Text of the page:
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GRACE Gravity Model 03 - Released 2008

The GRACE Gravity Model 03 (GGM03) has been released to the public. This global Earth gravity model is a significant improvement upon, and supersedes, the previously released models GGM01 and GGM02.

The GGM03 model is based on the analysis of four years of GRACE in-flight data, spread between January 2003 and December 2006. As before, this model is available in two forms: GGM03S - complete to harmonic degree 180 - is derived purely from GRACE satellite data, and is unconstrained by any other information; and GGM03C - complete to degree 360 - is combined with terrestrial (ocean and land) gravity information.

The GGM03 model is released with the following information available here:

The GGM03 models should be cited as: B. Tapley, J. Ries, S. Bettadpur, D. Chambers, M. Cheng, F. Condi, S. Poole, The GGM03 Mean Earth Gravity Model from GRACE, Eos Trans. AGU, 88(52), Fall Meet. Suppl., Abstract G42A-03, 2007.

For more information, please contact the Center for Space Research at 512-471-5573 or e-mail: grace@csr.utexas.edu.

Further Progress in Measuring the Earth's Gravity Field
Prior to GRACE, the long-wavelength part of the Earth's gravity field from space was determined from various tracking measurements of Earth orbiting satellites. These measurements were of considerably varying vintage and quality, and of incomplete geographical coverage. Consequently the accuracy and resolution of the Earth gravity field models were limited, with most of the satellite contributions limited to wavelengths of 700 km or longer. At shorter wavelengths, the errors were too large to be useful. Only broad geophysical features of the Earth's structure could be detected. As a result, improvements to the Earth gravity models at medium & short wavelengths had to come from the use of measurements of terrestrial or marine gravity - also of varying vintage, quality and geographic coverage.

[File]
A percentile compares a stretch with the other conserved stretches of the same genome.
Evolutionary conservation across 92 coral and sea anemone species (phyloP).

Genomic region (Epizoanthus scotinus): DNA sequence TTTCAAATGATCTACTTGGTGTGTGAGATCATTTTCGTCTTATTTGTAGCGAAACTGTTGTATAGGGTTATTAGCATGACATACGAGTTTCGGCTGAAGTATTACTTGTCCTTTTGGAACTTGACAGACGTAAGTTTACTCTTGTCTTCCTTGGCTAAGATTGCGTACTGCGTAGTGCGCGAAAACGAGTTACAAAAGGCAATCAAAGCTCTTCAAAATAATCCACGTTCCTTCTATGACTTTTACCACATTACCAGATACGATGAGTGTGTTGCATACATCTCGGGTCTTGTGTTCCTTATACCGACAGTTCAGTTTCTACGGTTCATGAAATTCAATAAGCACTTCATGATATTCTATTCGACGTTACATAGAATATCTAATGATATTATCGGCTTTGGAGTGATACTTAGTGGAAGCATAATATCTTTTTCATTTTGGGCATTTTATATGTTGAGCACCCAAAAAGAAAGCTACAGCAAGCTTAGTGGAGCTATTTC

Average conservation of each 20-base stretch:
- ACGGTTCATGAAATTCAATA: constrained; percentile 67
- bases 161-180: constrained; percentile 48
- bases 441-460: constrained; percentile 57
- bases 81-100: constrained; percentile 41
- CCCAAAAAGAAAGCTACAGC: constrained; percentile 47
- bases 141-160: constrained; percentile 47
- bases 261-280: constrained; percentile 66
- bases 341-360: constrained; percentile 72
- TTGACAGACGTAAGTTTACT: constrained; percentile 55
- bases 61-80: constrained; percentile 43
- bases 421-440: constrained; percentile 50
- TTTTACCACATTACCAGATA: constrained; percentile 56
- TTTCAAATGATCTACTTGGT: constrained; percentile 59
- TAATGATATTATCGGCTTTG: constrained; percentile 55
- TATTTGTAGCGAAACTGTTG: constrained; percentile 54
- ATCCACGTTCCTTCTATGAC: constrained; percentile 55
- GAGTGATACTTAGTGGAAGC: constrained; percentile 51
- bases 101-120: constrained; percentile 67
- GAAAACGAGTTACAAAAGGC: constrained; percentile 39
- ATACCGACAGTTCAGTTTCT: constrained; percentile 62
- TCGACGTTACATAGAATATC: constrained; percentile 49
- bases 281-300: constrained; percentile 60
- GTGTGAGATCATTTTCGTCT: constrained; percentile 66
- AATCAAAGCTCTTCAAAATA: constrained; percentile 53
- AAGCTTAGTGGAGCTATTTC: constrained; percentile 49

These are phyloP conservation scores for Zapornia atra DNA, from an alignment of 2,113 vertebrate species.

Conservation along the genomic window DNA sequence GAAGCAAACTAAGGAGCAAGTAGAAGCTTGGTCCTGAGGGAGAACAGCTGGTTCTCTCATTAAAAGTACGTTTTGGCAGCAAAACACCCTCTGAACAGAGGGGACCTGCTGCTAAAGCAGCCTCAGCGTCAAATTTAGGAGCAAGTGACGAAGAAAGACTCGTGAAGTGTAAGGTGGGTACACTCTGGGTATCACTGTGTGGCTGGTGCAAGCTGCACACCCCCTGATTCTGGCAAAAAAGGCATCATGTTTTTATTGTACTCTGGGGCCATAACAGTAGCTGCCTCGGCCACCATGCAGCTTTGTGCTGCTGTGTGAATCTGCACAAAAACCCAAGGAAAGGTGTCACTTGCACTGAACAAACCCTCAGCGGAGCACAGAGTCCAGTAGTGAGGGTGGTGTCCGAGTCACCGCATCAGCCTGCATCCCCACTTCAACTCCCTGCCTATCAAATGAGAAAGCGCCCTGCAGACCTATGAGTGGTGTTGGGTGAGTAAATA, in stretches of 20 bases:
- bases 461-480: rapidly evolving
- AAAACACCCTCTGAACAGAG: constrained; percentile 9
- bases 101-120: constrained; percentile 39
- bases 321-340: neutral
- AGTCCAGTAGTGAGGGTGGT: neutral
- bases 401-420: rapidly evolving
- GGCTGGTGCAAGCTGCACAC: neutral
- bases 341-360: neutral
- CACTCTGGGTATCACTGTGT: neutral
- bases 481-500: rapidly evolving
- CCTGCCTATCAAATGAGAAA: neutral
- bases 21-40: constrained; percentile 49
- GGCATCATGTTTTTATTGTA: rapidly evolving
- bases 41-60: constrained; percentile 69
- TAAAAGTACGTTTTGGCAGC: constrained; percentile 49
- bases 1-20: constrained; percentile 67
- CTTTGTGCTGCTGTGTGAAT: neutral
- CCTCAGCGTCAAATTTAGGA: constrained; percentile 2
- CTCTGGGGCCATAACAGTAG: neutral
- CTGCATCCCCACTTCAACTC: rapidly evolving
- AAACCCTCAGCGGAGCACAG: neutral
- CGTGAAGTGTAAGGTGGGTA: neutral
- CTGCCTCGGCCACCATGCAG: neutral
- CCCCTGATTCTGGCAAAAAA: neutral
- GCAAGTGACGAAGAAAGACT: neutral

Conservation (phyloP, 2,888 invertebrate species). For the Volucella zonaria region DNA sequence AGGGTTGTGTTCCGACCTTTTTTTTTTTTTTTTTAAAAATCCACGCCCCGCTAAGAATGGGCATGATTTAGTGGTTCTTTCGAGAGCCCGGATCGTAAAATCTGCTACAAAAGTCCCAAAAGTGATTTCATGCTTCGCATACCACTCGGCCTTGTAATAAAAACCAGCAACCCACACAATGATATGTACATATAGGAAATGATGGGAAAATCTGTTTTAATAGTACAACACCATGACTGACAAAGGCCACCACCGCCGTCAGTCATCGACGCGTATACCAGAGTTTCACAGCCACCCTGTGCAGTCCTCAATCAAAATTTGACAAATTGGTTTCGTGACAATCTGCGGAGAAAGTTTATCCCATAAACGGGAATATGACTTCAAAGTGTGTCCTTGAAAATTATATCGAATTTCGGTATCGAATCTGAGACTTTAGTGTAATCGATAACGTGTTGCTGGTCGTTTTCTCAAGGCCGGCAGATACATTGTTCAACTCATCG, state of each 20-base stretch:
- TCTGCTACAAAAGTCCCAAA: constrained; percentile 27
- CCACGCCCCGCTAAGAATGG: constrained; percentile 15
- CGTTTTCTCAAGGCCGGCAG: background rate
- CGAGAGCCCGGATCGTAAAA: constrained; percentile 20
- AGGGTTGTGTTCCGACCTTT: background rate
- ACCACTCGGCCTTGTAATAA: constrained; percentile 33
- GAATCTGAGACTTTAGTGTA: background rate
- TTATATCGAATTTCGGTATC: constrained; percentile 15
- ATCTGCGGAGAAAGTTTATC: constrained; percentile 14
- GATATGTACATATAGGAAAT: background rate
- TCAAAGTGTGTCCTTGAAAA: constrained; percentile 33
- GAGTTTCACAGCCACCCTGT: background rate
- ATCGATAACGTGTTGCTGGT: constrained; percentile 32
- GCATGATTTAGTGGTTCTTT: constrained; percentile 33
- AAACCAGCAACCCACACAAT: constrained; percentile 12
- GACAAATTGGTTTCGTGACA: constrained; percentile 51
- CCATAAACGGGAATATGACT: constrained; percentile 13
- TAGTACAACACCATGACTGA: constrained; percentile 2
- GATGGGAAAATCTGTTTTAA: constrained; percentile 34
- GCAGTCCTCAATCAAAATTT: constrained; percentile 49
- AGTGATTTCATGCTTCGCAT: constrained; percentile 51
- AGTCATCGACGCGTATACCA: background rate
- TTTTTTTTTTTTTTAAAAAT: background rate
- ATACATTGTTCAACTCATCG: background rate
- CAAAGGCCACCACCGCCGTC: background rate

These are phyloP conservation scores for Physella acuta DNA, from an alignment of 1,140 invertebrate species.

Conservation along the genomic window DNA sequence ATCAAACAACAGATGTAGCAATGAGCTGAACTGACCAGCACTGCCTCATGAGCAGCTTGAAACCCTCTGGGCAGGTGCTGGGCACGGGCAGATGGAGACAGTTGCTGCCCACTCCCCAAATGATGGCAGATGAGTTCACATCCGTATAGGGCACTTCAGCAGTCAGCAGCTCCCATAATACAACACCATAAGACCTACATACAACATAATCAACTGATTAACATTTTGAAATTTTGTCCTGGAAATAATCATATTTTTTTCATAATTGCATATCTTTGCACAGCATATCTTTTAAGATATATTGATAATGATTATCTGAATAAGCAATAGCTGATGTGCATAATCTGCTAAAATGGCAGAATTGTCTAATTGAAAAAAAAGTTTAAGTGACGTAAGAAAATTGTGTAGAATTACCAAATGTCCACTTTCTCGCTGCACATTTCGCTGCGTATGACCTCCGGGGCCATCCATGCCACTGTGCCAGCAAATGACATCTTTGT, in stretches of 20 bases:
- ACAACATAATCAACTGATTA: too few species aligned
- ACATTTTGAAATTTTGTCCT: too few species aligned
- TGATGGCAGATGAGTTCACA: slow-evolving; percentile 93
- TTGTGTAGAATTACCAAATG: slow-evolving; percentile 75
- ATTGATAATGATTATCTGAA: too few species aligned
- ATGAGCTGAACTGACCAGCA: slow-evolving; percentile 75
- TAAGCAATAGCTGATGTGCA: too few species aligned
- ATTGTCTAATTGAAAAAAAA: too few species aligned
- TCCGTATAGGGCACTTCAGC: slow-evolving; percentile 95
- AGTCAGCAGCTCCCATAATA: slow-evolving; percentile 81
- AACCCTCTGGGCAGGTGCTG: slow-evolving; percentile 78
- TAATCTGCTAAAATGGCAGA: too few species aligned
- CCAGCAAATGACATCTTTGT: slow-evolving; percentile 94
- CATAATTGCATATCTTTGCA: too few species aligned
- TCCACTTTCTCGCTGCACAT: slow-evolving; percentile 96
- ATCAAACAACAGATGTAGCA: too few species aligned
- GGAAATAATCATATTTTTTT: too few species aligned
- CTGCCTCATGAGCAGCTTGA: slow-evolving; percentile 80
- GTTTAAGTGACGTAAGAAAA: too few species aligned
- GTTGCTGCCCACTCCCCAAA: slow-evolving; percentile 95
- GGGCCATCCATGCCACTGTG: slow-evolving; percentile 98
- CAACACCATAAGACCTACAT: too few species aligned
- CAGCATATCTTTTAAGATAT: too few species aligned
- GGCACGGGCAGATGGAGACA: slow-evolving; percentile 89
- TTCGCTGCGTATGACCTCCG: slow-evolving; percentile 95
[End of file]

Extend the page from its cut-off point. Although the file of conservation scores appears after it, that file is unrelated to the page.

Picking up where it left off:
The new GGM03 model builds upon the experience with the older GGM01 and GGM02 models. It is derived from globally distributed, precise inter-satellite range rate measurements derived by the GRACE mission, but it also includes terrestrial gravity information to extend the resolution to degree and order 360. In the following images, the ever-increasing resolution of the satellite-determined gravity field can be seen clearly.

Gravity anomalies from decades of tracking Earth-orbiting satellites
Gravity anomalies from decades of tracking Earth-orbiting satellites

Gravity anomalies from 111 days of GRACE data (GGM01S)
Gravity anomalies from 111 days of GRACE data (GGM01S)

Gravity anomalies from 363 days of GRACE data (GGM02S)
Gravity anomalies from 363 days of GRACE data (GGM02S)

Gravity anomalies from four years (2003-2006) of GRACE data (GGM03S)
Gravity anomalies from four years (2003-2006) of GRACE data (GGM03S)

A milligal is a convenient unit for describing variations in gravity over the surface of the Earth. 1 milligal (or mGal) = 0.00001 m/s2, which can be compared to the total gravity on the Earth's surface of approximately 9.8 m/s2. Thus, a milligal is about 1 millionth of the standard acceleration on the Earth's surface.

Applications

These gravity field model improvements allow solid Earth scientists to more accurately infer the Earth's internal structure at finer resolution than ever before possible from space. Ocean scientists can combine this gravity model with ocean height measurements from satellite altimeters to study global ocean circulation on a finer scale than has been previously possible. These will, in turn, enable a better understanding of the processes that drive the Earth's dynamic system (solid Earth, ocean and atmosphere), thus leading to better analysis and predictions of climate change & natural hazards

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